Hello CarolinAlaska and welcome to the forums.
A little about
myself and having Crohn's disease. I first had symptoms at the age of 7 and the disease went undiagnosed until the age of 13. At 13, I had been rushed to an ER, extremely dehydrated and vomiting. After being examined the diagnosis had been my appendix was about
to burst. Rushed off to surgery, had my appendix removed, which wasn't the issue but the surgeons with having me
opened up realized I had Crohn's disease.
Throughout those 6 years of being undiagnosed, I had many hospital stays to have numerous tests run on me to see what was wrong. Why I suffered from constant diarrhea and occasionally massive pain in my abdomen.
It was definitely harder on my mom than me, I was scared being in the hospital for 2 weeks but I know my mom felt helpless. Looking back as an adult, sheesh, I feel bad for what she had to endure with me.
Yes, there are medications that can be prescribed for us that are scary. One of the first medications I had been prescribed had been Prednisone. A very effective means to get a possible flare up under control, a great medicine for short term use but long term exposure, not so good.
I would suspect in the case of your daughter, she'll be prescribed Prednisone, a maintenance medication such as Pentasa (depending upon where the Crohn's is located), and maybe Imodium for diarrhea.
To answer your question best as possible in regards to numerous medications that can or will be prescribed at some point to treat her Crohn's, it's really going to depend how well she may respond to each medication.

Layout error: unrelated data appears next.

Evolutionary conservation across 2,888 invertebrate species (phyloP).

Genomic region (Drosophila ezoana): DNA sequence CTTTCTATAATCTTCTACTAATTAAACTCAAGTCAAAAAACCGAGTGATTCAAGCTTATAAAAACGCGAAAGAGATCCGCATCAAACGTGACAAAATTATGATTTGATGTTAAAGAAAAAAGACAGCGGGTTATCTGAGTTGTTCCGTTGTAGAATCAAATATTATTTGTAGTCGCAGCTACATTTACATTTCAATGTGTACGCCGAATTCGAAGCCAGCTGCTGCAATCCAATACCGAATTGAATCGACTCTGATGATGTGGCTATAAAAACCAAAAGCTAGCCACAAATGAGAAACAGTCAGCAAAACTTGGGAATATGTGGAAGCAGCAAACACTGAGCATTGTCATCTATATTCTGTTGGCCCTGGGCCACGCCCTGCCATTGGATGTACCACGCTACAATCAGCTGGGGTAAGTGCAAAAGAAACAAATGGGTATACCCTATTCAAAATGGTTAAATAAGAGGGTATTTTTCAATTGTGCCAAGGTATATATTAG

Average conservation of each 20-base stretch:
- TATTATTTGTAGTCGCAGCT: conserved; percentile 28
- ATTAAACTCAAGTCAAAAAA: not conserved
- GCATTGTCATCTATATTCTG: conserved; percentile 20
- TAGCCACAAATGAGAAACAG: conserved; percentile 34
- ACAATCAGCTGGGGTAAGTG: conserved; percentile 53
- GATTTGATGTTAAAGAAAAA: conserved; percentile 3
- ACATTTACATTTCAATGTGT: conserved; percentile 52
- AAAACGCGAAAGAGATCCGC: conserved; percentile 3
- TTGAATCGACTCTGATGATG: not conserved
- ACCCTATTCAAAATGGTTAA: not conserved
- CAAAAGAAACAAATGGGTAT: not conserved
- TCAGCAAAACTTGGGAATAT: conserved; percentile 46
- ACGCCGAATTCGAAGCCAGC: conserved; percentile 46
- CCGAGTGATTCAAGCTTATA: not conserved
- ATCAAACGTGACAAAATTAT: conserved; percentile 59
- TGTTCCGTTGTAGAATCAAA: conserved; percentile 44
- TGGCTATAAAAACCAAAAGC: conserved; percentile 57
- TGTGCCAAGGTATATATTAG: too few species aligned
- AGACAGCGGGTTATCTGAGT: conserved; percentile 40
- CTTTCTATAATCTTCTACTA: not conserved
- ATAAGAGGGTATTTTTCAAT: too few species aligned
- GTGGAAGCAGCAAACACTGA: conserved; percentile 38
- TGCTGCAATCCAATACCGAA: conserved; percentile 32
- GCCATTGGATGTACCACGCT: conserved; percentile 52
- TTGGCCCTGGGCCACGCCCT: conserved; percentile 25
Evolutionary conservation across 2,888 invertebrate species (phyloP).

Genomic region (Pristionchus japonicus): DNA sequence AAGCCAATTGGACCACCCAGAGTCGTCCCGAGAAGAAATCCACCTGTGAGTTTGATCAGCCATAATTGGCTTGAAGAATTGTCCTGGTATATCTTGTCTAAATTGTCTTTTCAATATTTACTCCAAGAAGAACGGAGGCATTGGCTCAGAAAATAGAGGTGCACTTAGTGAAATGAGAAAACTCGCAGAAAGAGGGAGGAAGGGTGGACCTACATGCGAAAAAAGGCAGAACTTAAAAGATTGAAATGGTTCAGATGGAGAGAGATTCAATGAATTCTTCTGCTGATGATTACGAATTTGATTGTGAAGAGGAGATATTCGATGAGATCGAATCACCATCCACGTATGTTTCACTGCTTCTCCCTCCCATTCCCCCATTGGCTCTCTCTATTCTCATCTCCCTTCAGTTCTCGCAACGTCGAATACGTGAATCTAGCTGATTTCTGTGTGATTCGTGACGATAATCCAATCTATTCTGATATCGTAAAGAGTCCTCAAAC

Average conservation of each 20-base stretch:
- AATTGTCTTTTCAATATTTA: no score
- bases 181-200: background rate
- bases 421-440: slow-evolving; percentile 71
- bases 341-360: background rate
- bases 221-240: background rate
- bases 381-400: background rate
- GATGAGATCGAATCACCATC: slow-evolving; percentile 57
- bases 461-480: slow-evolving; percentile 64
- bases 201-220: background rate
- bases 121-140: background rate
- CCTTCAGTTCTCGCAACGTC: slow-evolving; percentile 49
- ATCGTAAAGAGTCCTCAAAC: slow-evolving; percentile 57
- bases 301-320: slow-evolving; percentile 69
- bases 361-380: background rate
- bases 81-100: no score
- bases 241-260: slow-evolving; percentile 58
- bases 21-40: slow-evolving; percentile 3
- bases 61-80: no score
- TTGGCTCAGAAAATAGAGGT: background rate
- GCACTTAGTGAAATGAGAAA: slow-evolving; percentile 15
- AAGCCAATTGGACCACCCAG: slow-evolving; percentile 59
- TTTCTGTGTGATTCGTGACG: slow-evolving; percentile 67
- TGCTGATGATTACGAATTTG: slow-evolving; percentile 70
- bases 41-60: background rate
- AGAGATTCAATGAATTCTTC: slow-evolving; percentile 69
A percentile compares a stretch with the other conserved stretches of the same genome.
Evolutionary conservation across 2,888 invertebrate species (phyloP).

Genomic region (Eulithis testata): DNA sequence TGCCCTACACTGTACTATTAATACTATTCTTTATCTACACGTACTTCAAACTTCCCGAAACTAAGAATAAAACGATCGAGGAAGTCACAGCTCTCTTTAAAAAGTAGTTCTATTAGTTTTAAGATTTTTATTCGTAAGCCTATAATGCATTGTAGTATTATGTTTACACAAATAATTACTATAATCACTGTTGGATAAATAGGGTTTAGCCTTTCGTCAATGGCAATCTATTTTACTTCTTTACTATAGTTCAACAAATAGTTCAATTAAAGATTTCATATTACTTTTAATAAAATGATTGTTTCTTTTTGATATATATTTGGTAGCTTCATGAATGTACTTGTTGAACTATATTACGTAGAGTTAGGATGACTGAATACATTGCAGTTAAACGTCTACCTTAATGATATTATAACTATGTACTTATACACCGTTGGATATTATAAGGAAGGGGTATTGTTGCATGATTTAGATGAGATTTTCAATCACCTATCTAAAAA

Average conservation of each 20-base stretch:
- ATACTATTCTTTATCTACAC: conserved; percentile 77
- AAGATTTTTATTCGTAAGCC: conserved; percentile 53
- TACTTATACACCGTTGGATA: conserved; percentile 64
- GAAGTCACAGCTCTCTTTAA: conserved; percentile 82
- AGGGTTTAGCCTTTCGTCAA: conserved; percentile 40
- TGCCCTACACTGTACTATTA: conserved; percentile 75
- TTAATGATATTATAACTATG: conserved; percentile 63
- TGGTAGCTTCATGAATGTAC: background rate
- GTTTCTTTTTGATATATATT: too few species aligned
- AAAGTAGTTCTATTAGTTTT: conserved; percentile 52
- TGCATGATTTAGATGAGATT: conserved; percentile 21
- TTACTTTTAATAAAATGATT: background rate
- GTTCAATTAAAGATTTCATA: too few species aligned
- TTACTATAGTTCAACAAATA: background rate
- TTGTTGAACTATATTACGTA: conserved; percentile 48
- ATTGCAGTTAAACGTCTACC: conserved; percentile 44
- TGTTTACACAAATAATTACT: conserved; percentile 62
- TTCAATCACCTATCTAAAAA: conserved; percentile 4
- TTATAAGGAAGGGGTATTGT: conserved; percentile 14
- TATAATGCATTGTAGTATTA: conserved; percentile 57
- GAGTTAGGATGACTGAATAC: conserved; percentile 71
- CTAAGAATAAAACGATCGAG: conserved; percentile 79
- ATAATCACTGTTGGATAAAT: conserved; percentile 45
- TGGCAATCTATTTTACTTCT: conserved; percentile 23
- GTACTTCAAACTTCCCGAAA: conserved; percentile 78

The reason diets can be contradictory and I'm going to include the medications in my answer, a commonality is that we have Crohn's but how we respond and what we can tolerate as far as foods, is different for all of us.
I realize that isn't exactly a definitive answer but with the foods, the diets for example, we all differ with what we can eat and tolerate. It's a trial and error process and I would recommend keeping a journal.
Diet and Nutrition-www.livingwithcrohnsdisease.com/livingwithcrohnsdisease/life_with_crohns/diet_nutrition.html
An excellent website to check out (if you haven't already) is the "Crohn's and Colitis Foundation of America."www.ccfa.org/what-are-crohns-and-colitis/what-is-crohns-disease
I would recommend that the GI completes a blood work up to see if your daughter currently suffers from any deficiencies such as B12, Iron, Folic Acid, Etc.
Here's a table with nutrient deficiencies that we can typically have with Crohn’s-www.crohns.net/Miva/education/articles/nutrient_Deficiencies_Associated_with_Crohns_Disease.shtml
I have had this disease for 40 years now, have had one surgery, a lower bowel resection and had been in remission for 15 to 16 years before Crohn's returned. Unfortunately, for some people the disease returns a lot quicker. It is important to manage the disease best as possible and for her to continue to do things that help her, eat foods that don't cause her any problems. All this to hopefully keep her extremely healthy.
I hope this helps a bit and please keep us updated on her progress.
Post Edited (Datawraith) : 1/22/2013 9:09:51 PM (GMT-7)